“We saw some numbers change with the rate class,” Foster said. “But the overall impact of one percent over a year seemed insignificant.”
Baldwin said there are always a few customers that use more.
Shute said the revenue will be negative, but they need to give residents time to prepare if they are going to struggle.
“We screwed up,” Baldwin said. He said that giving a holiday will make things worse.
Shute said he didn’t think it was a valid argument right now.
“Data is one thing but pragmatism says something different,” Shute said.
Gregorcyk said he suggests a pilot offset difference. He said they could tap into the electric funds savings account to offset the pilot from five to three percent.
Wolff said they would be shortening the general fund.
“We have got to do something for consumers no matter what,” Gregorcyk said.
Shute said we are now living in a completely different world.
“We are going to make it worse not better, “ Baldwin said. He said he was concerned the long-term impacts would cause a greater financial impact from a short-term reprieve or rate change.
Nasta said it would be exhausting to evaluate every individual bill.
Todd Winters, council member, said his biggest concern was people who installed all electric and especially apartments as most apartments are all electric.
Foster said they had some customers on doable payment plans but the biggest concern was for single family residents.
Shute said the city can’t favor one group over another.
Foster said the city would need a new ordinance to change rates.
Shute said the growth and demand in Gardner is driving the rates.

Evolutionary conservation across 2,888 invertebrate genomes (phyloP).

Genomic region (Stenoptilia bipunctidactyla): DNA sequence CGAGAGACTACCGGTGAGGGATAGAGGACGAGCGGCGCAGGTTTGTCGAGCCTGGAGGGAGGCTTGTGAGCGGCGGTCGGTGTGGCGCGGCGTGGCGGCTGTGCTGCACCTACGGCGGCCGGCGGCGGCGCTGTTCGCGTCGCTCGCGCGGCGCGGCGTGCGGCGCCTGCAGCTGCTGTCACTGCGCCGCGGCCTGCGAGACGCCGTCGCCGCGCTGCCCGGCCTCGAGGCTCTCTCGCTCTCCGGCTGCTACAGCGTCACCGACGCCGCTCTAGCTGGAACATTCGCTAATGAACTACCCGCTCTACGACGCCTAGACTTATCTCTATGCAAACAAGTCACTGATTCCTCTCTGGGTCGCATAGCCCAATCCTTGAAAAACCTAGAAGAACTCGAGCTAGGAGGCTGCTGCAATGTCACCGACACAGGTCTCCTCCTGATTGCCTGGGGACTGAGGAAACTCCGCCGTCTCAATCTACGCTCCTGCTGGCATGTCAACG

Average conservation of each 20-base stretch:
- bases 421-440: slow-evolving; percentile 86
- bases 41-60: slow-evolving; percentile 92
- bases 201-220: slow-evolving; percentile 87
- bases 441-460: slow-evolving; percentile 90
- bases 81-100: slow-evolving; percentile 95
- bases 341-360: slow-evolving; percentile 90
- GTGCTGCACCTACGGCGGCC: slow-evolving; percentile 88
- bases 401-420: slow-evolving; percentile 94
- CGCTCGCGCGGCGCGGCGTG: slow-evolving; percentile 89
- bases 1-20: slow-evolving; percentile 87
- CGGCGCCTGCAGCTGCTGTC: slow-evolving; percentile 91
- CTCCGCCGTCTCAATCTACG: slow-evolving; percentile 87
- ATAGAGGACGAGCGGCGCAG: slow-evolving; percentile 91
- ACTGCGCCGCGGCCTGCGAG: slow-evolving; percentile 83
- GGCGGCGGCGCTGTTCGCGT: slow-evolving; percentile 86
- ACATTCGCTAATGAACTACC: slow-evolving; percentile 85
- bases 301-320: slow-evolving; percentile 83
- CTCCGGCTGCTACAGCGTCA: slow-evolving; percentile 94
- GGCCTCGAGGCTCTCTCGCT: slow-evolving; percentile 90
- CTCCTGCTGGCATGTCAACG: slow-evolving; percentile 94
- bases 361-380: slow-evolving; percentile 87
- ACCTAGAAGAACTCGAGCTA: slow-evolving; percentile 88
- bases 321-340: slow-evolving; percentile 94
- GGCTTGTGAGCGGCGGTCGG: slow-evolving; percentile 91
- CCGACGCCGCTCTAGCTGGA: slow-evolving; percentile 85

Winters said giving a rate holiday would give some customers back double the money.
“Changing everything now will be detrimental,” Baldwin said.
Tory Roberts, council member, said the city should do something to make it better for this situation. “I know we have a shortfall,” Roberts said. “I would like to see our options.”
Gregorcyk said he didn’t want to lose the momentum of the rate study and rate classes. He suggested looking at kilowatts and giving customers a credit for the next eight to nine months.
“We hosed these folks,” he said. “We don’t have another option.”
Shute said Gregorcyk should be careful with his choice of words.
In other business:
City council also passed the new insurance for City employees with Humana for the 2019-2020 year and approved withdrawing from the Midwest Public Risk health, dental and vision programs.
Alan Abramovitz, human resources manager, said they will have a $127, 009 savings with the new plan. He said they will re-evaluate the plan annually.
The new plan will take effect July 1.
Gregorcyk said staff did a good job in their hard work of getting employees a new plan.
“I am stoked to find this kind of savings,” Melton said.
Council members passed three year contract with National Insurance Marketing Brokers for employee benefit consulting and administrative services.
Abramovitz said there are more offerings, but it is voluntary to participate. “There is no pressure,” he said.
Shute said the range of services is more robust.
The city passed an adoption of Article 6-107.3a of the Personal Policies and Procedures for City Staff.
Abramovitz said Covid-19 is causing an existential threat. He said employees may still use sick leave, FMLA and have the option to use accrued vacation leave once their sick leave has been used.
“Because of this virus people may have to stay home at no fault of theirs,” Abramovitz said.
He said the extended benefit will expire when Johnson County lifts the State of Emergency.